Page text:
Another interesting snake was the juvenile Macropisthodon plumbicolor (Macropisthodon plumbicolor ) found in June near Andhra-pradesh, a little outside their outdoor range in the Eastern Ghats, and possibly did not may not have been registered here before.
Figure 18: Green keel back ( Macropisthodon plumbicolor )
Among other non-venomous snakes, striped keelboats ( Amphiesma stolatum ) have been frequently found in bodies of water, rice paddies
Figure 19: Striped keel ( Amphiesma stolatum )
Figure 20: Common bronze-backed snake ( Dendrelaphis tristis )
and near human habitation; the long, slender common bronze-backed snake ( Dendrelaphis tristis ) has occasionally been encountered slithering around the wooden fence; Indian rat snakes ( Ptyas mucosa ) were quite common – a pair was seen fighting for over 45 minutes on the metal road itself; Brahmin worm snake ( Ramphotyphlopsraminus ) has also been encountered once in the vicinity.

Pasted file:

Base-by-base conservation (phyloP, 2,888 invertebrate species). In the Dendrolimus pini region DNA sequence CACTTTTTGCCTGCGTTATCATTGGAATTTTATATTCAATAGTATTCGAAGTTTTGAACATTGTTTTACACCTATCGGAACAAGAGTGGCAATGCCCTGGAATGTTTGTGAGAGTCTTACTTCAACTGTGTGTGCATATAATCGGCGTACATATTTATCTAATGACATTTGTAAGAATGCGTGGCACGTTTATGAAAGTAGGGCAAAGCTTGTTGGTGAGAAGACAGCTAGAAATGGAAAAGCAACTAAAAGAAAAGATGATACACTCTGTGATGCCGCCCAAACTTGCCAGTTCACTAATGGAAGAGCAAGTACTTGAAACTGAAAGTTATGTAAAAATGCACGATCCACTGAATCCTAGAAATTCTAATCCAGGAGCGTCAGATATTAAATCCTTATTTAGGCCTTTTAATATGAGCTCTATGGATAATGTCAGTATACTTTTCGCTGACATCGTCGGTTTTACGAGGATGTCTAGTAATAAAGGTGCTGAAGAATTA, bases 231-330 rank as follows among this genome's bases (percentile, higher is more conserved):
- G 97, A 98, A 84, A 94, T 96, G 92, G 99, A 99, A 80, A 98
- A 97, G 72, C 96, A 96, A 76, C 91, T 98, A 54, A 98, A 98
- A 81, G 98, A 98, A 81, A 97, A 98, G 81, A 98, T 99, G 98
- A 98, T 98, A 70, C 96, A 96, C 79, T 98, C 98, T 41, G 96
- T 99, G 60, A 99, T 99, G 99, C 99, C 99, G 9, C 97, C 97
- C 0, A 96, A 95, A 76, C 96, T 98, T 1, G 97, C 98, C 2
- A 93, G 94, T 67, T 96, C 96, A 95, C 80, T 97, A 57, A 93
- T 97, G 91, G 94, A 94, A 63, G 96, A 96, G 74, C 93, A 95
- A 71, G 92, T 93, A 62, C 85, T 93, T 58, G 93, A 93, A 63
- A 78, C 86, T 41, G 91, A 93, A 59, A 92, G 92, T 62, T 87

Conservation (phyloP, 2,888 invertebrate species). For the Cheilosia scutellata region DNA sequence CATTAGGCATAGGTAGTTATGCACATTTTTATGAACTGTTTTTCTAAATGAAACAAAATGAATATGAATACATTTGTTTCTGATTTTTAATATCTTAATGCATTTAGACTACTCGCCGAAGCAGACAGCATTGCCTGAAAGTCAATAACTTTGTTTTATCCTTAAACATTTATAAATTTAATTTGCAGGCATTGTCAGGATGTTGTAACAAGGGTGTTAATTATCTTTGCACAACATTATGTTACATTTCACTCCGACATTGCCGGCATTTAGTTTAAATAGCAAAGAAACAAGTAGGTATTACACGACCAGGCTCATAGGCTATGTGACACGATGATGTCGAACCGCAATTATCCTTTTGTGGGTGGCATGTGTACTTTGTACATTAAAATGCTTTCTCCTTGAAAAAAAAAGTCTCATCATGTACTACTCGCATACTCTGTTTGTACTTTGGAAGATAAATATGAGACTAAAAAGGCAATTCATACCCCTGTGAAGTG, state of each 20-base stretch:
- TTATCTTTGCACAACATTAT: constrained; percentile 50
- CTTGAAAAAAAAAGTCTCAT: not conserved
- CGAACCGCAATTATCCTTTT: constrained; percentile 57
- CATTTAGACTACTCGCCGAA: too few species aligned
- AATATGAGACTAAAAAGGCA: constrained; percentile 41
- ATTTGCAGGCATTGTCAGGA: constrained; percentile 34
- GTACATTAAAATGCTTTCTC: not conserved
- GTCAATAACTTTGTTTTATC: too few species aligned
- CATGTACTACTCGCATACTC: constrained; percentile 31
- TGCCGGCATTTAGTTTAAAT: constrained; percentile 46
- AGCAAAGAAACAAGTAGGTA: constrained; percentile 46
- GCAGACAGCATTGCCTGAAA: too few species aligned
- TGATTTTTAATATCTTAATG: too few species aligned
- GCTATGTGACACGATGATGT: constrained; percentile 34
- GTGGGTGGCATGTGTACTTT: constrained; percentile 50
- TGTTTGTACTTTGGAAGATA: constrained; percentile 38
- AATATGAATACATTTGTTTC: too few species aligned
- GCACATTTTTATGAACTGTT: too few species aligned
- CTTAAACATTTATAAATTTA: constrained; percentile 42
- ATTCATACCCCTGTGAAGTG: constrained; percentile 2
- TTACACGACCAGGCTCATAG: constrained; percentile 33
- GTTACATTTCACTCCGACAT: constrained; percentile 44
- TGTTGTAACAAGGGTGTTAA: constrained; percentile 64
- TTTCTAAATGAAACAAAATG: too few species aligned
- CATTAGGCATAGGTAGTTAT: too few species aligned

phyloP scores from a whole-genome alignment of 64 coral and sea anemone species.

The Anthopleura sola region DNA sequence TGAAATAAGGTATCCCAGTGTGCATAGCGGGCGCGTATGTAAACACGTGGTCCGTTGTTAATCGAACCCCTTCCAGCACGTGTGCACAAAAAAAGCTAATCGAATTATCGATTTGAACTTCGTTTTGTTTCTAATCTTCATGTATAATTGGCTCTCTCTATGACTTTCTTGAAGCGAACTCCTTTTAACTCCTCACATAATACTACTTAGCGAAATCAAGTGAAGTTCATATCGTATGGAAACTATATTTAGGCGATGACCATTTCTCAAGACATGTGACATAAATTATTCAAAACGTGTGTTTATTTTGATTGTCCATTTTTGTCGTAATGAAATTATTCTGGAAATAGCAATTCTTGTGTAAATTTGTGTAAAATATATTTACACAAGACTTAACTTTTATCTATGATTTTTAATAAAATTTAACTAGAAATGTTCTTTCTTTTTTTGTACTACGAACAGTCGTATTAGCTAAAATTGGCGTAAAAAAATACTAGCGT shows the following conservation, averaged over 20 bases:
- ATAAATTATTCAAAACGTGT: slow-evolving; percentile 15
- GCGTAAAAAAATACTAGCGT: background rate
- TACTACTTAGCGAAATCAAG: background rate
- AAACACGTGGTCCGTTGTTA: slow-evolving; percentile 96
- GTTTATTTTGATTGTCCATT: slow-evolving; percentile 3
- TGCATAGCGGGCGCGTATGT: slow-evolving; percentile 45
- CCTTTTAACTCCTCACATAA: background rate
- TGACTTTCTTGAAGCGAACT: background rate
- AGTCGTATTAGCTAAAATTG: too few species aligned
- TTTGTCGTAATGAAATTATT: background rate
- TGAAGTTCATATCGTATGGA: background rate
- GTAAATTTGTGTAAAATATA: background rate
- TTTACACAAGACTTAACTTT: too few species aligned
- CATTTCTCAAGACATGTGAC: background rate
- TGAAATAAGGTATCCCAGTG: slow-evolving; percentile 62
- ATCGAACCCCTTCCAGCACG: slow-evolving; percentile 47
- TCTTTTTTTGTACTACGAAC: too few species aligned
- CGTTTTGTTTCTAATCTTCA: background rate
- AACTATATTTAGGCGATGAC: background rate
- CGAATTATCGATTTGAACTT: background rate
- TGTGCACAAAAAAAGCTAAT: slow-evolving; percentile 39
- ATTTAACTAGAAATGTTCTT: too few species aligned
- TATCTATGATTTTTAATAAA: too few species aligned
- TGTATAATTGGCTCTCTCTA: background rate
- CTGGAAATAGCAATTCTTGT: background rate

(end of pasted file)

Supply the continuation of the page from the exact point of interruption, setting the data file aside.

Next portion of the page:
During my 2-year operations, I moved through the forest at all times of the day and was only able to see the common vine snake ( Ahaetulla nasuta ) once.
Only two venomous snakes were encountered during the survey period – the spectacled cobra ( Naja naja ), one of the largest I have seen, and the banded krait ( Bungarus fasciatus ), which was possibly being its southernmost range sighing in the Eastern Ghats of Odisha.
Figure 21: Brahman worm snake ( Ramphotyphops braminus )
The fishing was done in a sustainable way, the fishermen only caught the big fish and the smaller ones were thrown into the water. The fish in the waters were of enormous proportions. These giant fish, when caught, were actually carried like hunted mammals on a bamboo stick by at least two adults. There I could see the biggest Katla fish of my life which weighed 25.6 kg. Fishing is done just for subsistence and for little money, no large scale commercial fishing in the waters of the dam.
Figure 22: A large Katla fish